Characteristics and Outcomes Among Heart Failure Patients With Anemia and Renal Insufficiency With and Without Blood Transfusions (Public Discharge Data from California 2000-2006).
Am J Cardiol. 2011 Jan;107(1):69-73
Authors: Kao DP, Kreso E, Fonarow GC, Krantz MJ
Renal insufficiency and anemia are increasingly recognized as predictors of adverse events in heart failure. The impact of blood transfusion on mortality in patients with heart failure has not been previously characterized. We examined temporal changes in admissions and in-hospital mortality using public discharge data from California (2000 to 2006) and then evaluated the impact of renal insufficiency, anemia, and transfusion on in-hospital mortality in univariate and multivariate analyses. In total 596,456 unique patient admissions for heart failure were recorded. Renal insufficiency and anemia were common co-morbidities (27.4% and 27.1%, respectively) and 6.2% of patients received a transfusion of red blood cells. Renal insufficiency and anemia were associated with increased mortality (unadjusted odds ratio [OR] 2.45, 95% confidence interval [CI] 2.39 to 2.52, and 1.27, 95% CI 1.24 to 1.30, respectively). After adjustment, renal insufficiency (OR 2.54, 95% CI 2.46 to 2.62) and anemia (OR 1.12 95% CI 1.07 to 1.17) remained significant; however, transfusion emerged as the strongest single predictor (OR 3.81, 95% CI 3.51 to 4.13) of mortality. In conclusion, these data suggest that anemia and renal insufficiency are independently associated with mortality in an unselected heart failure population. This is the first study to demonstrate that transfusion magnifies this effect and is associated with a particularly poor prognosis.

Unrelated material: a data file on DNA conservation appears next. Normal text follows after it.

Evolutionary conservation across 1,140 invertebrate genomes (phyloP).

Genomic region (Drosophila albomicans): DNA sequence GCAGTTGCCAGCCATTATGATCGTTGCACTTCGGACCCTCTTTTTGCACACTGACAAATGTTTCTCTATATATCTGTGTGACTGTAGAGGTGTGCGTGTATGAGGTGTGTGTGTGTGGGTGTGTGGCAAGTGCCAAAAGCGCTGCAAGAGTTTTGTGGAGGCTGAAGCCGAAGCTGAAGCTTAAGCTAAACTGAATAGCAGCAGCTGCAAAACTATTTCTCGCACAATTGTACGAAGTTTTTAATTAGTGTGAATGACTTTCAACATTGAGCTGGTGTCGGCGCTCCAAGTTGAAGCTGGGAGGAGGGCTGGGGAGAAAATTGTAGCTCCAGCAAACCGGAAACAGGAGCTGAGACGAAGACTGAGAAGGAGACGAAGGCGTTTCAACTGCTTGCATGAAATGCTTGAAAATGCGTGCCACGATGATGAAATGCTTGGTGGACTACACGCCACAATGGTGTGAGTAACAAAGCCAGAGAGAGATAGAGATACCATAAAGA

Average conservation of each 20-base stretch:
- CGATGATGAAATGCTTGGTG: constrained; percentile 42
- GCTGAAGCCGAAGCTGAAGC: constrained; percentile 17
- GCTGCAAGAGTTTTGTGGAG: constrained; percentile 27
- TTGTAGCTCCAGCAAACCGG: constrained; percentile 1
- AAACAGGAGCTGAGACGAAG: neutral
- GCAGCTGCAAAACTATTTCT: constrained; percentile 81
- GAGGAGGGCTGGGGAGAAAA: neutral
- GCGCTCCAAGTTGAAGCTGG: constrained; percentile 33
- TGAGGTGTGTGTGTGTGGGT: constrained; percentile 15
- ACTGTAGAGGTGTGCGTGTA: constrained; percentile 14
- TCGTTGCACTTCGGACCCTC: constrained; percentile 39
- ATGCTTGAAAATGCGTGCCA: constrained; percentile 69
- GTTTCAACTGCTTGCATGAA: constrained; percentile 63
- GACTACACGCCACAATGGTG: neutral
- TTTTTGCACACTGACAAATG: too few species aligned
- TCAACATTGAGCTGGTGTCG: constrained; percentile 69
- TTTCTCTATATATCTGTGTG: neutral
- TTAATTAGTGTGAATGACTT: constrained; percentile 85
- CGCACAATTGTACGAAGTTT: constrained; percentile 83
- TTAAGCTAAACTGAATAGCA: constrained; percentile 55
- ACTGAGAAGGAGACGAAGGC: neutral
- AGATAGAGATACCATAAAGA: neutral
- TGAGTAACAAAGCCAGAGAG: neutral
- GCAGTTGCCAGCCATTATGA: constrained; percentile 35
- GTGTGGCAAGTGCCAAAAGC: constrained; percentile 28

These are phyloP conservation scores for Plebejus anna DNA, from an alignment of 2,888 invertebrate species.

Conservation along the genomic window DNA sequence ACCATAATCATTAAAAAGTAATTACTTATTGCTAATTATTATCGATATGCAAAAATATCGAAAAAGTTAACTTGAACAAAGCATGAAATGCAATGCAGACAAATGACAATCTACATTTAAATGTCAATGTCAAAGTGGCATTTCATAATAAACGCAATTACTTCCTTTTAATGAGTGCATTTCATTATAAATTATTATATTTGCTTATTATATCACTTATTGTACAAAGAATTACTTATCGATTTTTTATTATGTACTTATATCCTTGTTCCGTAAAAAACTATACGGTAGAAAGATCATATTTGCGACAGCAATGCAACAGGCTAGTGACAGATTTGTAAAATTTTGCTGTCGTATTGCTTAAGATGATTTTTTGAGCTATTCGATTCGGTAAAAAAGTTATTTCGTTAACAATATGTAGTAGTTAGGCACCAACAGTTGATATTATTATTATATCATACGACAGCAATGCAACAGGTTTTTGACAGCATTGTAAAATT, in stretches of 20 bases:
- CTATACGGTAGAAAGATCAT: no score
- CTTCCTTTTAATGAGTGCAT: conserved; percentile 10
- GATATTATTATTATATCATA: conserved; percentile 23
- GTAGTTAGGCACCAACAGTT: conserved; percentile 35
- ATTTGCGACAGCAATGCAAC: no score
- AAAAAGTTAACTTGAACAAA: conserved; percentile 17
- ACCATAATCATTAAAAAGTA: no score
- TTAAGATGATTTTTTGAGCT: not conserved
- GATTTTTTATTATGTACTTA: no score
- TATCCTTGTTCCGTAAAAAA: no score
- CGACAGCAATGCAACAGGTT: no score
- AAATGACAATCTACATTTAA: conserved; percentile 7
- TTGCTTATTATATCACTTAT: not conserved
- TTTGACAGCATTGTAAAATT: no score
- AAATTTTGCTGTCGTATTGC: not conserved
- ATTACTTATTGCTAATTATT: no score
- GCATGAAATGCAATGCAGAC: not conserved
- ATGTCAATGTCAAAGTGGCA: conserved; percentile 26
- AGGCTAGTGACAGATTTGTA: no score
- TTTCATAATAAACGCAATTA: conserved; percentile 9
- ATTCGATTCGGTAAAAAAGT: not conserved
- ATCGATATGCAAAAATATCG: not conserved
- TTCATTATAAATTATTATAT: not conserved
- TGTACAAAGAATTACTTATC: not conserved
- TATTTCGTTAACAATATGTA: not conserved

PMID: 21146689 [PubMed - as supplied by publisher]